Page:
The second quote, however, seems to indicate that while all "freeborn landholders" can VOTE, ONLY those of the Old Blood can run for triarchy - in EITHER party.  And thus the Elephant candidates must by definition ALSO be "Old Blood" families, albeit those who favor trade.

The two quotes contradict each other.  

So...are the Elephants Old Blood or not?

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Re: profile of GRRM in New York Times Style Magazine, mentioning Westeros.org:  I realize some of you live in Europe, but I actually live in the NYC area and I get the New York Times, so I have a physical copy of that.  The whole thing is free to read online anyway, but would you like a digital scan of it for the archives?

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Kind of you to offer, but no need for my part.

As to the Old Blood and the elephants, I would assume that while the initial faction lines might be seen as broadly landholders vs. merchants, I think it probable that there are Old Blood who are _primarily_ landholders with little mercantile interests, and Old Blood who have substantial mercantile interests, and these likely divided up between the Tigers and the Elephants. So I expect there are members of the Old Blood in both parties.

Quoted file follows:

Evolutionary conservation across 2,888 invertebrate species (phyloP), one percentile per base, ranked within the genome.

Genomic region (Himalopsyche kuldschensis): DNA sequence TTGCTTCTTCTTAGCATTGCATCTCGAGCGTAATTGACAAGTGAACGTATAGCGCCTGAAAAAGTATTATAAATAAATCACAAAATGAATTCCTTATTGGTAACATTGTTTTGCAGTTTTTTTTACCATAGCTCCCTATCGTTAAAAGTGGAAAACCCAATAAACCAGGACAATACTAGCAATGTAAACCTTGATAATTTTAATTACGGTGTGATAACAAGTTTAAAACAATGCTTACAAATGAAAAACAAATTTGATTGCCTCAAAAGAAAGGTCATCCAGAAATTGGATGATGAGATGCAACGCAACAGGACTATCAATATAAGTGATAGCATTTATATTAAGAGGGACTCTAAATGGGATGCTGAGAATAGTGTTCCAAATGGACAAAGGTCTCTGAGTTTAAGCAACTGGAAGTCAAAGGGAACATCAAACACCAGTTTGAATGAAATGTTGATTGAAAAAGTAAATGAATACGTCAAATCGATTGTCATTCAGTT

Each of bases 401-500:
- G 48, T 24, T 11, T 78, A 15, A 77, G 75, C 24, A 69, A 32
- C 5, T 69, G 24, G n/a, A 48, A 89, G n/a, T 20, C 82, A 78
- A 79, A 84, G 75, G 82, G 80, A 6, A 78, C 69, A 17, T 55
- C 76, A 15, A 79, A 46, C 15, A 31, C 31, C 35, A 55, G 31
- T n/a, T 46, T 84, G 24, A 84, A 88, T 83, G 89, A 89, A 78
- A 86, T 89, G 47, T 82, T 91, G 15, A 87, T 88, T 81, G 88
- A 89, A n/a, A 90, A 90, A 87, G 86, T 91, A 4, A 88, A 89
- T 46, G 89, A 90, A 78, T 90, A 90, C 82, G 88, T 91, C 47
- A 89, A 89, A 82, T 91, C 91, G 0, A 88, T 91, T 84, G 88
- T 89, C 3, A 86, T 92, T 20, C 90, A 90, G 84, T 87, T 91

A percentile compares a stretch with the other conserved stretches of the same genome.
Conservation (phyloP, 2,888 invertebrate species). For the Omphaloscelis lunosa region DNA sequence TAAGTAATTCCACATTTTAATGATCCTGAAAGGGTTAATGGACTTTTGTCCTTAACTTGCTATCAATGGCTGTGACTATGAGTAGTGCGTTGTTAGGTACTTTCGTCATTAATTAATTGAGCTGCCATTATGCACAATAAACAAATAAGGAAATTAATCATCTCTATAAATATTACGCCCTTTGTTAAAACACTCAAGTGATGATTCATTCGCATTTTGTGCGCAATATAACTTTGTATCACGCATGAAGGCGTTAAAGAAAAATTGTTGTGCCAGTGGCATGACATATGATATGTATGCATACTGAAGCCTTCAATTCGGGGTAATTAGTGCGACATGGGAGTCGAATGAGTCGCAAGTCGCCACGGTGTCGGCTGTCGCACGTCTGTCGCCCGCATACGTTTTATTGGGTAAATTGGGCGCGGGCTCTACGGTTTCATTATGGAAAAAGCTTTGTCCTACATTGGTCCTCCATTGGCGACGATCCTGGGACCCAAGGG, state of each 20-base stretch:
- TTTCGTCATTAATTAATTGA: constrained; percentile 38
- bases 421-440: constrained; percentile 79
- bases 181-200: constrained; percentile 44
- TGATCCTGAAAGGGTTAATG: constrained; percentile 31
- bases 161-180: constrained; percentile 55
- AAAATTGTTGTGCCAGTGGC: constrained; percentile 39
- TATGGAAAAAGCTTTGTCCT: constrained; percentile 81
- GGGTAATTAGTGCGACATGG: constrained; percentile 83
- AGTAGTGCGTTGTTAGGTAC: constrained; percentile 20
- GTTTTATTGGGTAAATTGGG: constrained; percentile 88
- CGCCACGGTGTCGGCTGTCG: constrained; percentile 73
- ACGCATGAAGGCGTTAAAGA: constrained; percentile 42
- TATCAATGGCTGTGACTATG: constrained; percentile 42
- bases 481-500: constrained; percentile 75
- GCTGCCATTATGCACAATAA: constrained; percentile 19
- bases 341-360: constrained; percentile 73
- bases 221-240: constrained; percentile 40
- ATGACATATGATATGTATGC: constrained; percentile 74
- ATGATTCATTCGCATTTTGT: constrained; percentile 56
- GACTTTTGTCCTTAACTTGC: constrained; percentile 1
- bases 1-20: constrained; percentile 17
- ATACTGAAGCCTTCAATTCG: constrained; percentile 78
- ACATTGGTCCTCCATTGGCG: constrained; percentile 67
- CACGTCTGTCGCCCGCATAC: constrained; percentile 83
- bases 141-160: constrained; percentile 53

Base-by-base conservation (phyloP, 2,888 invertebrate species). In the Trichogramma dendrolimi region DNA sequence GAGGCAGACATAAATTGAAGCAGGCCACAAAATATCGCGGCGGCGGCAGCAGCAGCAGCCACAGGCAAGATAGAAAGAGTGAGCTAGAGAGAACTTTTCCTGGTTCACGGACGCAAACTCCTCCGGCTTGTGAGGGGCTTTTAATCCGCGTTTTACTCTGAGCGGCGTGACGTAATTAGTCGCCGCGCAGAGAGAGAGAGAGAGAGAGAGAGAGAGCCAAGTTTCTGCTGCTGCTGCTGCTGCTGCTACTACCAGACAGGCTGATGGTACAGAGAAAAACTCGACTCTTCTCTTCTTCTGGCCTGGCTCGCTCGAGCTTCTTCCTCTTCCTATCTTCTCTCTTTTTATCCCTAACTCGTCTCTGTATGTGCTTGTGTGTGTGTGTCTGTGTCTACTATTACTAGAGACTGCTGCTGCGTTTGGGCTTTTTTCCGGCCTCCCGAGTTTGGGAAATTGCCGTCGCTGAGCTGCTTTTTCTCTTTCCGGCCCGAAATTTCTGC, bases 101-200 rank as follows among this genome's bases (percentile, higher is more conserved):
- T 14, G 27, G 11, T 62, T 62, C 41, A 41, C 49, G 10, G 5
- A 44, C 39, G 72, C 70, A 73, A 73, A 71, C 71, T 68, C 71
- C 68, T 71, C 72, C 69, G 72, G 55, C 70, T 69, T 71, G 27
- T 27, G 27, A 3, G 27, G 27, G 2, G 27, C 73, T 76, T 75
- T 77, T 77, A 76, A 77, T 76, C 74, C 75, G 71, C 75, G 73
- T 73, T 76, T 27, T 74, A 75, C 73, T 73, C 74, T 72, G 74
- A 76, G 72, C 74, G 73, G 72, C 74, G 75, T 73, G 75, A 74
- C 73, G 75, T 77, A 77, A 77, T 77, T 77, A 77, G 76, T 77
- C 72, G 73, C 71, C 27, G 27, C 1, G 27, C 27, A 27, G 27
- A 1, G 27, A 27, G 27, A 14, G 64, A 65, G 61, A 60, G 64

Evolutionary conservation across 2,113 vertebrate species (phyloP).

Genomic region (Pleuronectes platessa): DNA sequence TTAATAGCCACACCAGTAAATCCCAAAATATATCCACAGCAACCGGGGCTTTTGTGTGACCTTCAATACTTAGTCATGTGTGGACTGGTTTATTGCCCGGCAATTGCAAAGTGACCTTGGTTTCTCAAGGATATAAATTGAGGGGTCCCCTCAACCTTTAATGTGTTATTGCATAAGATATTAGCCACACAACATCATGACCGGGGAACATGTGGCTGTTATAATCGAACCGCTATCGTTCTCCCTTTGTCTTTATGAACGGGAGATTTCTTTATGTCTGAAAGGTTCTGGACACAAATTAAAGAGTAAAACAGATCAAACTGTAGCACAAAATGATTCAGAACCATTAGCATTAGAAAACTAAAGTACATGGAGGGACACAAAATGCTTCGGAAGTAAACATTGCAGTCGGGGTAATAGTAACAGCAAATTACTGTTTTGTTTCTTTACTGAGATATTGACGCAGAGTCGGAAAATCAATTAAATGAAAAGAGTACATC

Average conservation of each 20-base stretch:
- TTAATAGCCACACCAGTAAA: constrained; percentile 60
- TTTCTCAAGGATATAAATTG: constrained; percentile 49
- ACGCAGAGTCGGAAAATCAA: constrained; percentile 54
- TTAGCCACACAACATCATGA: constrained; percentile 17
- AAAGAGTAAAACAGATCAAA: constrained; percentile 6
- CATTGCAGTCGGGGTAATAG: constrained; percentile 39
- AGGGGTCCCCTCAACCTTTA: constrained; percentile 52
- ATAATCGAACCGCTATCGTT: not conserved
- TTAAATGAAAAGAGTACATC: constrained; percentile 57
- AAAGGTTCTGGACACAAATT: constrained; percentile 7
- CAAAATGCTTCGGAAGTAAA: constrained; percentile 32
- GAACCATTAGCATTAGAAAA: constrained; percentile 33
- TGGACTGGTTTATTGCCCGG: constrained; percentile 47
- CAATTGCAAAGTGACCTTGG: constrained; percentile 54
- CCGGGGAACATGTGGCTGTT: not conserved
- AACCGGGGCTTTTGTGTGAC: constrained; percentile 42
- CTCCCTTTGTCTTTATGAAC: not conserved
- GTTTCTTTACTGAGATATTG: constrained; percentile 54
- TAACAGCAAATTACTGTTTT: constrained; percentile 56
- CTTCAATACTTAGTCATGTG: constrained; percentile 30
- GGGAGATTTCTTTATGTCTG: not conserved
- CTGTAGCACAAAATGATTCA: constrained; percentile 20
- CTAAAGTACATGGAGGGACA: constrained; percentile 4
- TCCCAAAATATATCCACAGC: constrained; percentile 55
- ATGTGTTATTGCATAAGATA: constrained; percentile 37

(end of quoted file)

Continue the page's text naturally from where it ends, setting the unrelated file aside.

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1 hour ago, Ran said:

As to the Old Blood and the elephants, I would assume that while the initial faction lines might be seen as broadly landholders vs. merchants, I think it probable that there are Old Blood who are _primarily_ landholders with little mercantile interests, and Old Blood who have substantial mercantile interests, and these likely divided up between the Tigers and the Elephants. So I expect there are members of the Old Blood in both parties.

I'll work on adding that in.

I do think the contradiction of these two quotes is so drastic that it might be worth adding this to the official "list of things to double-check with GRRM", whenever that comes up again...

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I'm not seeing the contradiction. Not least because the first quote is discussing the situation at the Doom, when the Old Blood were likely pretty exclusively tigers and so led Volantis into conquest and war. You have to pair this up with the rest of the talk of the ruinous cost of the wars, its ultimate failure, and the rise of the elephants, who would have made inroads among the Old Blood in the wake of the setback.